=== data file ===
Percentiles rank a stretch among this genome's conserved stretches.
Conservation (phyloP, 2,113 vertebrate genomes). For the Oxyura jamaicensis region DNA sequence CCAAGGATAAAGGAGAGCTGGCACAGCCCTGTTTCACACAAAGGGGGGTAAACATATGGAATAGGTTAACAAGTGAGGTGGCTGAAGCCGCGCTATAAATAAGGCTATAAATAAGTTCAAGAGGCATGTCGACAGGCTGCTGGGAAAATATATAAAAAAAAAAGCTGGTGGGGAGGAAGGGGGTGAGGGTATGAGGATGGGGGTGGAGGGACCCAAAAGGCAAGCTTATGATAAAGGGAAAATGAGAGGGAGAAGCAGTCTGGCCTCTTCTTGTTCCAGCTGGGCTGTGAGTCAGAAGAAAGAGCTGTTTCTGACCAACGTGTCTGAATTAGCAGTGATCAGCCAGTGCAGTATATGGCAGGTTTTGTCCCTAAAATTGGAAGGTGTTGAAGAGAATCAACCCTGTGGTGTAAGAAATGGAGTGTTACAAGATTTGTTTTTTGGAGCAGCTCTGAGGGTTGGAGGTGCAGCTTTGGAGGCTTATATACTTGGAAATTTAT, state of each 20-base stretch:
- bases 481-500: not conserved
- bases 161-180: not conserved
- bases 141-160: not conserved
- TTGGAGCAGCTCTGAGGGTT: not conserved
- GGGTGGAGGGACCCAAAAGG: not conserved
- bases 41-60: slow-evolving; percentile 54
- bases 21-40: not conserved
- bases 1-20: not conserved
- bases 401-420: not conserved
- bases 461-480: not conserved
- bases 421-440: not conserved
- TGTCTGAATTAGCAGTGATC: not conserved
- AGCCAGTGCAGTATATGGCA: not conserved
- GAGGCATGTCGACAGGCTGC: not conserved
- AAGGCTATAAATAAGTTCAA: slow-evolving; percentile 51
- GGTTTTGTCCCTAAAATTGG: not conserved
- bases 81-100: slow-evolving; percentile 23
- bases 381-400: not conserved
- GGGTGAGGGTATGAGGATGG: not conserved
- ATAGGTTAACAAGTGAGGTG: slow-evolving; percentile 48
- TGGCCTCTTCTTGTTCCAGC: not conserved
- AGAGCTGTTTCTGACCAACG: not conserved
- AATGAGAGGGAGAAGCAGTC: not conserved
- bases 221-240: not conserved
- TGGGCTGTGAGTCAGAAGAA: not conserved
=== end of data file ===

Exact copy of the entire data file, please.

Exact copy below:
Percentiles rank a stretch among this genome's conserved stretches.
Conservation (phyloP, 2,113 vertebrate genomes). For the Oxyura jamaicensis region DNA sequence CCAAGGATAAAGGAGAGCTGGCACAGCCCTGTTTCACACAAAGGGGGGTAAACATATGGAATAGGTTAACAAGTGAGGTGGCTGAAGCCGCGCTATAAATAAGGCTATAAATAAGTTCAAGAGGCATGTCGACAGGCTGCTGGGAAAATATATAAAAAAAAAAGCTGGTGGGGAGGAAGGGGGTGAGGGTATGAGGATGGGGGTGGAGGGACCCAAAAGGCAAGCTTATGATAAAGGGAAAATGAGAGGGAGAAGCAGTCTGGCCTCTTCTTGTTCCAGCTGGGCTGTGAGTCAGAAGAAAGAGCTGTTTCTGACCAACGTGTCTGAATTAGCAGTGATCAGCCAGTGCAGTATATGGCAGGTTTTGTCCCTAAAATTGGAAGGTGTTGAAGAGAATCAACCCTGTGGTGTAAGAAATGGAGTGTTACAAGATTTGTTTTTTGGAGCAGCTCTGAGGGTTGGAGGTGCAGCTTTGGAGGCTTATATACTTGGAAATTTAT, state of each 20-base stretch:
- bases 481-500: not conserved
- bases 161-180: not conserved
- bases 141-160: not conserved
- TTGGAGCAGCTCTGAGGGTT: not conserved
- GGGTGGAGGGACCCAAAAGG: not conserved
- bases 41-60: slow-evolving; percentile 54
- bases 21-40: not conserved
- bases 1-20: not conserved
- bases 401-420: not conserved
- bases 461-480: not conserved
- bases 421-440: not conserved
- TGTCTGAATTAGCAGTGATC: not conserved
- AGCCAGTGCAGTATATGGCA: not conserved
- GAGGCATGTCGACAGGCTGC: not conserved
- AAGGCTATAAATAAGTTCAA: slow-evolving; percentile 51
- GGTTTTGTCCCTAAAATTGG: not conserved
- bases 81-100: slow-evolving; percentile 23
- bases 381-400: not conserved
- GGGTGAGGGTATGAGGATGG: not conserved
- ATAGGTTAACAAGTGAGGTG: slow-evolving; percentile 48
- TGGCCTCTTCTTGTTCCAGC: not conserved
- AGAGCTGTTTCTGACCAACG: not conserved
- AATGAGAGGGAGAAGCAGTC: not conserved
- bases 221-240: not conserved
- TGGGCTGTGAGTCAGAAGAA: not conserved